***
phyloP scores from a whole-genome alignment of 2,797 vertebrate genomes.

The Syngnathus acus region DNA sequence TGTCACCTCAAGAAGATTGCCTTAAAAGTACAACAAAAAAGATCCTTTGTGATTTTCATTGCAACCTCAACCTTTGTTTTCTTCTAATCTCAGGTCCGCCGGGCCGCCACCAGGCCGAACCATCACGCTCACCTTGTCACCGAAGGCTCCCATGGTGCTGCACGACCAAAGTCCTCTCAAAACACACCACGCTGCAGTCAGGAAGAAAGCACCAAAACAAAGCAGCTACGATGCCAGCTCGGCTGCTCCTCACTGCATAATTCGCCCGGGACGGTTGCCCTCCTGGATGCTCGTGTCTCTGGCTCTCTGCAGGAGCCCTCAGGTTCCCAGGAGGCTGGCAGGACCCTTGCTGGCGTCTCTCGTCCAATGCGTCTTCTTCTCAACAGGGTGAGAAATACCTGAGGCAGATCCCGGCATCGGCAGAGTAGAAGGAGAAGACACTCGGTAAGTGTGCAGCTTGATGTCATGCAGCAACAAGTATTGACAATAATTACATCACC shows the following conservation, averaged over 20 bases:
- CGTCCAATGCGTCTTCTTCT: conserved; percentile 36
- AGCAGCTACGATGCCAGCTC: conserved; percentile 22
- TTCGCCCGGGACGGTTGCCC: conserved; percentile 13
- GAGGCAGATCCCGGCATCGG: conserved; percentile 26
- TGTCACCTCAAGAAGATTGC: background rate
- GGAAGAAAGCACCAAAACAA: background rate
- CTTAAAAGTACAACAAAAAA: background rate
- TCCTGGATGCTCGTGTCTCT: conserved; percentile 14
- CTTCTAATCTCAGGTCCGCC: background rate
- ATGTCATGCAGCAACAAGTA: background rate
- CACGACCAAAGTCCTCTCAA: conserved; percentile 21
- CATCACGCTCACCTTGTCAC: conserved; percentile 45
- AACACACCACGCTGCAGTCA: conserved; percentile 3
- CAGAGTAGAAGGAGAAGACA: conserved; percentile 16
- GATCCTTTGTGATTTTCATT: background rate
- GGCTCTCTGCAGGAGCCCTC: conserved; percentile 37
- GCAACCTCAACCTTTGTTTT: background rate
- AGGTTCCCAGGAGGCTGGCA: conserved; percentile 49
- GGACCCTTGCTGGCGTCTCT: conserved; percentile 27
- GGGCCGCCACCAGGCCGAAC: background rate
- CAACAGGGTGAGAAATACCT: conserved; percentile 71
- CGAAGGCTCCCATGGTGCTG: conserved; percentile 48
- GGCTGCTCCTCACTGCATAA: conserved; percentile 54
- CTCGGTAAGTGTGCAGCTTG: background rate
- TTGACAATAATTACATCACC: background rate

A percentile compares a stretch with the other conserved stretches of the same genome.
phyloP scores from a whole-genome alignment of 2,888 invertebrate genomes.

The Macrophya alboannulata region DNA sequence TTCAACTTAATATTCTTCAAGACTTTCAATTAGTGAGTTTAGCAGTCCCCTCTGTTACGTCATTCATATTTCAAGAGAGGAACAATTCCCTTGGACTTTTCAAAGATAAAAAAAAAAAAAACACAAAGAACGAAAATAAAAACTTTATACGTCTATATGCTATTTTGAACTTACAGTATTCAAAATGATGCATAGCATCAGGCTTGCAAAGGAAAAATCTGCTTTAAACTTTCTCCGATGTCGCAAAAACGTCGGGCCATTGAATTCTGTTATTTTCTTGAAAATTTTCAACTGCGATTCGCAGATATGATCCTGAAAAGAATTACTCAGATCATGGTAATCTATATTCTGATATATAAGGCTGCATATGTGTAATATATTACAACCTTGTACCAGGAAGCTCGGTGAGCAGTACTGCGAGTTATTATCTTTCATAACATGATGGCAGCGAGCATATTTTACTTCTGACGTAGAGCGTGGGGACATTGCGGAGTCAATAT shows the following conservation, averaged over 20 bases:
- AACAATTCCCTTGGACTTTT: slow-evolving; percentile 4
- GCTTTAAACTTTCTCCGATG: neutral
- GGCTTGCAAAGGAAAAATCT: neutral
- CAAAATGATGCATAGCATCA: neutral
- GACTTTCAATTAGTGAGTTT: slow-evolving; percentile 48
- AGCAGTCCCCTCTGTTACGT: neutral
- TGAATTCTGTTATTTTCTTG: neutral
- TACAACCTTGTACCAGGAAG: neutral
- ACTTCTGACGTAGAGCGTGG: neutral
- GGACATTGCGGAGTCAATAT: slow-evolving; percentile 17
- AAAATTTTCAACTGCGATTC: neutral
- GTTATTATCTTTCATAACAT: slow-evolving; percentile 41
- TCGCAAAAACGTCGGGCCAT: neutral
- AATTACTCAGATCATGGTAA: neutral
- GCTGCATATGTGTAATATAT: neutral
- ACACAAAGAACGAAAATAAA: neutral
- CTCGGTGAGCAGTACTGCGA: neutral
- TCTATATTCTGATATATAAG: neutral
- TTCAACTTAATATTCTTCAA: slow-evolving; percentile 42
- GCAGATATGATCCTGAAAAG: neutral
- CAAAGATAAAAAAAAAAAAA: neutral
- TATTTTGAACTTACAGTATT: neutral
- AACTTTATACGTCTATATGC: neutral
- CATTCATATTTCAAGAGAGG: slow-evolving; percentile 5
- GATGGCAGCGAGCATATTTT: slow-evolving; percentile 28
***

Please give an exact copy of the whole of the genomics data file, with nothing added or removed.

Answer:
phyloP scores from a whole-genome alignment of 2,797 vertebrate genomes.

The Syngnathus acus region DNA sequence TGTCACCTCAAGAAGATTGCCTTAAAAGTACAACAAAAAAGATCCTTTGTGATTTTCATTGCAACCTCAACCTTTGTTTTCTTCTAATCTCAGGTCCGCCGGGCCGCCACCAGGCCGAACCATCACGCTCACCTTGTCACCGAAGGCTCCCATGGTGCTGCACGACCAAAGTCCTCTCAAAACACACCACGCTGCAGTCAGGAAGAAAGCACCAAAACAAAGCAGCTACGATGCCAGCTCGGCTGCTCCTCACTGCATAATTCGCCCGGGACGGTTGCCCTCCTGGATGCTCGTGTCTCTGGCTCTCTGCAGGAGCCCTCAGGTTCCCAGGAGGCTGGCAGGACCCTTGCTGGCGTCTCTCGTCCAATGCGTCTTCTTCTCAACAGGGTGAGAAATACCTGAGGCAGATCCCGGCATCGGCAGAGTAGAAGGAGAAGACACTCGGTAAGTGTGCAGCTTGATGTCATGCAGCAACAAGTATTGACAATAATTACATCACC shows the following conservation, averaged over 20 bases:
- CGTCCAATGCGTCTTCTTCT: conserved; percentile 36
- AGCAGCTACGATGCCAGCTC: conserved; percentile 22
- TTCGCCCGGGACGGTTGCCC: conserved; percentile 13
- GAGGCAGATCCCGGCATCGG: conserved; percentile 26
- TGTCACCTCAAGAAGATTGC: background rate
- GGAAGAAAGCACCAAAACAA: background rate
- CTTAAAAGTACAACAAAAAA: background rate
- TCCTGGATGCTCGTGTCTCT: conserved; percentile 14
- CTTCTAATCTCAGGTCCGCC: background rate
- ATGTCATGCAGCAACAAGTA: background rate
- CACGACCAAAGTCCTCTCAA: conserved; percentile 21
- CATCACGCTCACCTTGTCAC: conserved; percentile 45
- AACACACCACGCTGCAGTCA: conserved; percentile 3
- CAGAGTAGAAGGAGAAGACA: conserved; percentile 16
- GATCCTTTGTGATTTTCATT: background rate
- GGCTCTCTGCAGGAGCCCTC: conserved; percentile 37
- GCAACCTCAACCTTTGTTTT: background rate
- AGGTTCCCAGGAGGCTGGCA: conserved; percentile 49
- GGACCCTTGCTGGCGTCTCT: conserved; percentile 27
- GGGCCGCCACCAGGCCGAAC: background rate
- CAACAGGGTGAGAAATACCT: conserved; percentile 71
- CGAAGGCTCCCATGGTGCTG: conserved; percentile 48
- GGCTGCTCCTCACTGCATAA: conserved; percentile 54
- CTCGGTAAGTGTGCAGCTTG: background rate
- TTGACAATAATTACATCACC: background rate

A percentile compares a stretch with the other conserved stretches of the same genome.
phyloP scores from a whole-genome alignment of 2,888 invertebrate genomes.

The Macrophya alboannulata region DNA sequence TTCAACTTAATATTCTTCAAGACTTTCAATTAGTGAGTTTAGCAGTCCCCTCTGTTACGTCATTCATATTTCAAGAGAGGAACAATTCCCTTGGACTTTTCAAAGATAAAAAAAAAAAAAACACAAAGAACGAAAATAAAAACTTTATACGTCTATATGCTATTTTGAACTTACAGTATTCAAAATGATGCATAGCATCAGGCTTGCAAAGGAAAAATCTGCTTTAAACTTTCTCCGATGTCGCAAAAACGTCGGGCCATTGAATTCTGTTATTTTCTTGAAAATTTTCAACTGCGATTCGCAGATATGATCCTGAAAAGAATTACTCAGATCATGGTAATCTATATTCTGATATATAAGGCTGCATATGTGTAATATATTACAACCTTGTACCAGGAAGCTCGGTGAGCAGTACTGCGAGTTATTATCTTTCATAACATGATGGCAGCGAGCATATTTTACTTCTGACGTAGAGCGTGGGGACATTGCGGAGTCAATAT shows the following conservation, averaged over 20 bases:
- AACAATTCCCTTGGACTTTT: slow-evolving; percentile 4
- GCTTTAAACTTTCTCCGATG: neutral
- GGCTTGCAAAGGAAAAATCT: neutral
- CAAAATGATGCATAGCATCA: neutral
- GACTTTCAATTAGTGAGTTT: slow-evolving; percentile 48
- AGCAGTCCCCTCTGTTACGT: neutral
- TGAATTCTGTTATTTTCTTG: neutral
- TACAACCTTGTACCAGGAAG: neutral
- ACTTCTGACGTAGAGCGTGG: neutral
- GGACATTGCGGAGTCAATAT: slow-evolving; percentile 17
- AAAATTTTCAACTGCGATTC: neutral
- GTTATTATCTTTCATAACAT: slow-evolving; percentile 41
- TCGCAAAAACGTCGGGCCAT: neutral
- AATTACTCAGATCATGGTAA: neutral
- GCTGCATATGTGTAATATAT: neutral
- ACACAAAGAACGAAAATAAA: neutral
- CTCGGTGAGCAGTACTGCGA: neutral
- TCTATATTCTGATATATAAG: neutral
- TTCAACTTAATATTCTTCAA: slow-evolving; percentile 42
- GCAGATATGATCCTGAAAAG: neutral
- CAAAGATAAAAAAAAAAAAA: neutral
- TATTTTGAACTTACAGTATT: neutral
- AACTTTATACGTCTATATGC: neutral
- CATTCATATTTCAAGAGAGG: slow-evolving; percentile 5
- GATGGCAGCGAGCATATTTT: slow-evolving; percentile 28